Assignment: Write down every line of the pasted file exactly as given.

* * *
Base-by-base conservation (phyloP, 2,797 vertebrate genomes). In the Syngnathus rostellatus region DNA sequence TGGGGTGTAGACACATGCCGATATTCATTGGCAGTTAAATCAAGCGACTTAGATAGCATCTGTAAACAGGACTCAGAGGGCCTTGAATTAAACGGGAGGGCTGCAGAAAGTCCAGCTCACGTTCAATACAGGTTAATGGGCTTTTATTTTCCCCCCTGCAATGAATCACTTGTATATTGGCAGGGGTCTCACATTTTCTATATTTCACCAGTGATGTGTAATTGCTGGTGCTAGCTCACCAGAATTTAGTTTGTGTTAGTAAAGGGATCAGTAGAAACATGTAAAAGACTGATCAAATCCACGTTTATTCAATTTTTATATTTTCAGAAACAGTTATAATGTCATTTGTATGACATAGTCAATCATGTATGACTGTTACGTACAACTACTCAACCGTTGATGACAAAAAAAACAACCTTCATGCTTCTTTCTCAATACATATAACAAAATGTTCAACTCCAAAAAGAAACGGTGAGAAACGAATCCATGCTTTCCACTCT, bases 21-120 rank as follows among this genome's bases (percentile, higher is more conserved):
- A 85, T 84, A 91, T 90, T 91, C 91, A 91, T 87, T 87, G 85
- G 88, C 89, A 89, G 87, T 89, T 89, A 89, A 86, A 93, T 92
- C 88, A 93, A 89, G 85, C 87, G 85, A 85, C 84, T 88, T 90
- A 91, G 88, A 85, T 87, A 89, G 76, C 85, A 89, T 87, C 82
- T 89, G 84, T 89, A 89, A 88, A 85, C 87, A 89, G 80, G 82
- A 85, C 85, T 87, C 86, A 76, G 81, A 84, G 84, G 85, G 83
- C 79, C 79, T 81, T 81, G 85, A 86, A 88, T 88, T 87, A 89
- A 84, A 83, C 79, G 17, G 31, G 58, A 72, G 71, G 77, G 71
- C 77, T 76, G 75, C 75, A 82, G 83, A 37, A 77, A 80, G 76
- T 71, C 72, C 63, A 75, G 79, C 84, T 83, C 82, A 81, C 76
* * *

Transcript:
Base-by-base conservation (phyloP, 2,797 vertebrate genomes). In the Syngnathus rostellatus region DNA sequence TGGGGTGTAGACACATGCCGATATTCATTGGCAGTTAAATCAAGCGACTTAGATAGCATCTGTAAACAGGACTCAGAGGGCCTTGAATTAAACGGGAGGGCTGCAGAAAGTCCAGCTCACGTTCAATACAGGTTAATGGGCTTTTATTTTCCCCCCTGCAATGAATCACTTGTATATTGGCAGGGGTCTCACATTTTCTATATTTCACCAGTGATGTGTAATTGCTGGTGCTAGCTCACCAGAATTTAGTTTGTGTTAGTAAAGGGATCAGTAGAAACATGTAAAAGACTGATCAAATCCACGTTTATTCAATTTTTATATTTTCAGAAACAGTTATAATGTCATTTGTATGACATAGTCAATCATGTATGACTGTTACGTACAACTACTCAACCGTTGATGACAAAAAAAACAACCTTCATGCTTCTTTCTCAATACATATAACAAAATGTTCAACTCCAAAAAGAAACGGTGAGAAACGAATCCATGCTTTCCACTCT, bases 21-120 rank as follows among this genome's bases (percentile, higher is more conserved):
- A 85, T 84, A 91, T 90, T 91, C 91, A 91, T 87, T 87, G 85
- G 88, C 89, A 89, G 87, T 89, T 89, A 89, A 86, A 93, T 92
- C 88, A 93, A 89, G 85, C 87, G 85, A 85, C 84, T 88, T 90
- A 91, G 88, A 85, T 87, A 89, G 76, C 85, A 89, T 87, C 82
- T 89, G 84, T 89, A 89, A 88, A 85, C 87, A 89, G 80, G 82
- A 85, C 85, T 87, C 86, A 76, G 81, A 84, G 84, G 85, G 83
- C 79, C 79, T 81, T 81, G 85, A 86, A 88, T 88, T 87, A 89
- A 84, A 83, C 79, G 17, G 31, G 58, A 72, G 71, G 77, G 71
- C 77, T 76, G 75, C 75, A 82, G 83, A 37, A 77, A 80, G 76
- T 71, C 72, C 63, A 75, G 79, C 84, T 83, C 82, A 81, C 76